Some have argued that New York needs to keep pace with the surrounding states. They say look to New Jersey or even Europe they have so much solar installed. New Jersey has paid a significant price to have the second most installed PV. The Center for Energy, Economic and Environmental Policy and the Rutgers Economic Advisory Service concluded that the State program will cost 3,637 jobs and $451M in State GDP. The majority of the new solar employment is projected to go away when the “goal” has been reached.
Germany, which once prided itself on being the “photovoltaic world champion,” has cut its solar subsidies. Germans using generous subsidies doubled projected solar installations, resulting in a $260 hike in the average consumer’s annual power bill. Additionally, at night and on some cloudy days, Germany must import considerable amounts of electricity from nuclear power plants in France and the Czech Republic.
The German experience is not unusual — France, Italy, Spain and the United Kingdom are also reducing their subsidies to control unsustainable costs.
As a national leader in renewable energy, New York has already made a significant commitment to the development of renewable energy. Current New York policies require that 30 percent of the state’s electricity come from renewable sources by 2015.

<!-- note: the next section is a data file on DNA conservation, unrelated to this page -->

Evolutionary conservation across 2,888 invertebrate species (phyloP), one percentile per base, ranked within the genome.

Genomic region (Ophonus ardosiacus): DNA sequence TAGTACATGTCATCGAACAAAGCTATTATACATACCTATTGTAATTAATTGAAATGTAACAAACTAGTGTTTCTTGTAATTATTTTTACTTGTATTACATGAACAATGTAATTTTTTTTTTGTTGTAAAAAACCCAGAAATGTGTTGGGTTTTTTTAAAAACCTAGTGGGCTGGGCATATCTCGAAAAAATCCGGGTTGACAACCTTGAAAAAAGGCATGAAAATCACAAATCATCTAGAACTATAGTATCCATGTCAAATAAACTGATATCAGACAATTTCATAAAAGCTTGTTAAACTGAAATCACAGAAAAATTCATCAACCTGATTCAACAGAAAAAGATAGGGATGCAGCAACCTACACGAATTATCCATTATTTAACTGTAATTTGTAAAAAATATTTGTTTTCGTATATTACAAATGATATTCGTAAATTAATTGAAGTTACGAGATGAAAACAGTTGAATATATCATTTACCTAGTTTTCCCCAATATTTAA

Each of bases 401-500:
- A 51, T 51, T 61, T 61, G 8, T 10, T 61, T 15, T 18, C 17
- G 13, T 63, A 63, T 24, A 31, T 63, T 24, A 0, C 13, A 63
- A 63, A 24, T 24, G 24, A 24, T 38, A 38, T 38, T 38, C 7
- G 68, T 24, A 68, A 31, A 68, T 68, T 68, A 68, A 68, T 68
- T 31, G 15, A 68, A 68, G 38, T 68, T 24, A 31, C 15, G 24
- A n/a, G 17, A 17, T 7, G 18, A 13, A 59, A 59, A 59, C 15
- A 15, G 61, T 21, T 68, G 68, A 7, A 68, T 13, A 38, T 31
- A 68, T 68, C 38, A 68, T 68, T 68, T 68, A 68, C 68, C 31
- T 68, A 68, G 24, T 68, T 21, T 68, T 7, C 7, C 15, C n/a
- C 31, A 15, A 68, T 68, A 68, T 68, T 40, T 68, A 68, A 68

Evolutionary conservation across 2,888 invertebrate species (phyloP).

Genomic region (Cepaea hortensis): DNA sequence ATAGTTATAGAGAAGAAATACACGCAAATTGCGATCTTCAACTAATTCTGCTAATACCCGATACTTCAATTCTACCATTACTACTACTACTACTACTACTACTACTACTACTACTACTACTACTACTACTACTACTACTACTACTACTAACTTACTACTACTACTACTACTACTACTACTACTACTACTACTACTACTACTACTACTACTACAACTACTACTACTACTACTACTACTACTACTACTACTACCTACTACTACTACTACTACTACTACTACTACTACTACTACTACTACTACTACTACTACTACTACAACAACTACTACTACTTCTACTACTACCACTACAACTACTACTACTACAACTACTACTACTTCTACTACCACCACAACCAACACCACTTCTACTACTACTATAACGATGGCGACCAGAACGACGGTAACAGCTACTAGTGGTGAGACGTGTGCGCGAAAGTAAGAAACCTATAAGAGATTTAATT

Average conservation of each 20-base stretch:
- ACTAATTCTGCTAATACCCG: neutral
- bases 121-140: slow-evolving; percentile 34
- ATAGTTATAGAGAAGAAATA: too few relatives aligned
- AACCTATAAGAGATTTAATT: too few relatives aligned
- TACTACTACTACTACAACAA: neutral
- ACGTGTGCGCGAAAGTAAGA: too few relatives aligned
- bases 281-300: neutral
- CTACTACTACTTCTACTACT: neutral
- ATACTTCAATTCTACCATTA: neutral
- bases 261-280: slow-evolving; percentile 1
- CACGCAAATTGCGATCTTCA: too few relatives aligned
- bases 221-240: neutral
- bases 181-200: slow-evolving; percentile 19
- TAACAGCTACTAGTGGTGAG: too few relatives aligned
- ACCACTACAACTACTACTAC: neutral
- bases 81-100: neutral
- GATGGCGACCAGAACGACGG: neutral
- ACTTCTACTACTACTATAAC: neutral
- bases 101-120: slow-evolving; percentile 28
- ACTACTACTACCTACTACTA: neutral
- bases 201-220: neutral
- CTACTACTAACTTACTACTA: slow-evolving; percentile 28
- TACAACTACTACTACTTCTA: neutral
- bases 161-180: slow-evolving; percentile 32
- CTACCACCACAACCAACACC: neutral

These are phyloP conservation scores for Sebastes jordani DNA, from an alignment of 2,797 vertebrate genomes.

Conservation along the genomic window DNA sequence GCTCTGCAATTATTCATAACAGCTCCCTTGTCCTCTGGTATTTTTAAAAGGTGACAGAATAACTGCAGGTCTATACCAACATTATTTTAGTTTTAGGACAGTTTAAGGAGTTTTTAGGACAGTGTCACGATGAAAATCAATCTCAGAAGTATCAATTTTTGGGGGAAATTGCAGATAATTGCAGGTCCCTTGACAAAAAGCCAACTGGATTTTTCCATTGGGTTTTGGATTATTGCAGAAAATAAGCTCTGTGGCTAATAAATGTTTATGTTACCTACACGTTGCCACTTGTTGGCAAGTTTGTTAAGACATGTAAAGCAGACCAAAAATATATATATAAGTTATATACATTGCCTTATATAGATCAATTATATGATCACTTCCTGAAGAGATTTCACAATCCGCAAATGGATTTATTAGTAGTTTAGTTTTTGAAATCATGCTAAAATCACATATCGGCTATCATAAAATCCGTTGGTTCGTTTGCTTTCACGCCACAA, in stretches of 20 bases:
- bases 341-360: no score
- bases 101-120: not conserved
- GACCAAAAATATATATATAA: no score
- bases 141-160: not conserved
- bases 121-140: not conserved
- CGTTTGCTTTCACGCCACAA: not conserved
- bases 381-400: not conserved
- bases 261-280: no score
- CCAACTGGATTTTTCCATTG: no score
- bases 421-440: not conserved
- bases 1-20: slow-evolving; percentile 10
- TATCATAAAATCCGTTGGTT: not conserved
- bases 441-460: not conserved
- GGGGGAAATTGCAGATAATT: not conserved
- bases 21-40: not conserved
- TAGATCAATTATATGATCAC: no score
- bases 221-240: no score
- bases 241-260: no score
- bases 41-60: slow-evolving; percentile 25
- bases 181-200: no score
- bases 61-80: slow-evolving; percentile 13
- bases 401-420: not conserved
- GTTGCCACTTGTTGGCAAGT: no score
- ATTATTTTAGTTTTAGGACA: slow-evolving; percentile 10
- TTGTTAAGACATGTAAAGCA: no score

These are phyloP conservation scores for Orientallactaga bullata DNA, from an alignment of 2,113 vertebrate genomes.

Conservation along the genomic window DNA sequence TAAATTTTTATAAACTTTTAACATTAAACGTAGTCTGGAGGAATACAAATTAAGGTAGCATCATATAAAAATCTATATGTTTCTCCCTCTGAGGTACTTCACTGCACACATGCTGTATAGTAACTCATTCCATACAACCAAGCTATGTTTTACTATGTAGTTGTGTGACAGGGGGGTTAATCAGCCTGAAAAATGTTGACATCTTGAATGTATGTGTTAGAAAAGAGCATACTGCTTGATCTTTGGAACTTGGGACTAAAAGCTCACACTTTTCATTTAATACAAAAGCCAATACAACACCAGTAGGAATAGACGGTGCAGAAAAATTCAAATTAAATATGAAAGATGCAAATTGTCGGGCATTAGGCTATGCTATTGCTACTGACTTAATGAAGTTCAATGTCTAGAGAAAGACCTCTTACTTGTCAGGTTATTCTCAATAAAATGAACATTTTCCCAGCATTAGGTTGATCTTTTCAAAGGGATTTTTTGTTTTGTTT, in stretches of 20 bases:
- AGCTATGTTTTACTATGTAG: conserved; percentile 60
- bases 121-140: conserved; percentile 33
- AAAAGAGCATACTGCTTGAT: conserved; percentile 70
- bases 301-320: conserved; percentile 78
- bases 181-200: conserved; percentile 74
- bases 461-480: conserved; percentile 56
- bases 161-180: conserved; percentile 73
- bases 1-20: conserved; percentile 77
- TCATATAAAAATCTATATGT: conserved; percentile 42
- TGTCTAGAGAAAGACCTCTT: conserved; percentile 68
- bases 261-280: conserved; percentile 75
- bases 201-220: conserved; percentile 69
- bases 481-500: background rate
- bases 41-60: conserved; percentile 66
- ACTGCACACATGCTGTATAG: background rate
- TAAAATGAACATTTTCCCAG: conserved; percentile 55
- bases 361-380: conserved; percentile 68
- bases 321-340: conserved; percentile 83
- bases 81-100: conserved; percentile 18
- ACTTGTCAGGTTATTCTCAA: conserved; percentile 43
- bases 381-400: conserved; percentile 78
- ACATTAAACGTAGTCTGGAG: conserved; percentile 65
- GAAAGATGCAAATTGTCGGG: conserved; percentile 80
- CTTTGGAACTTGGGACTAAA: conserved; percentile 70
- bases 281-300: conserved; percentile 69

It may be easy for some to forget but New York State already has an aggressive goal of obtaining 30 percent of its electricity from renewable sources by 2015. New York ratepayers have committed to pay $2.998 billion to obtain this goal through the establishment of the Renewable Portfolio Standard (RPS). All forms of renewable generation — wind, solar, hydroelectric, biomass, tidal/ocean and fuel cell generation — currently compete fairly for the RPS funds.
The State should instead look to adopt and promote the adoption of solar in a manner that is both flexible and responsive. The current suite of PV incentive policies has created a stable and growing PV market in New York. By developing a comprehensive and steady PV incentive funding strategy, New York has avoided the boom and bust market cycles that have created uncertainty on other places.
As result of the incontrovertible data regarding the cost of solar, this legislation has been amended to reduce the size of the mandate. Regardless of the reduction of the size it will still have a negative effect on the economy as the legislation proposes to take a basic resource from the many and transfer it to the few. The supporters of this legislation want people to forget that, they asking for lawmakers to deprive taxpayers of their resources in the interest of meeting an arbitrary solar mandate.
The Business Council does not support statutory solar quantity obligation approaches adopted in neighboring states, as these approaches have resulted in broad and long-lasting obligation for the State’s to procure an increasing amount of solar renewable energy credits.
2 Recent enactment of Chapter 97 of the Laws of 2011 (Enacts major components of legislation relating to real property tax levies, rent regulation, exemption from local taxation and mandate relief) and other steps have been taken to curtail energy taxes.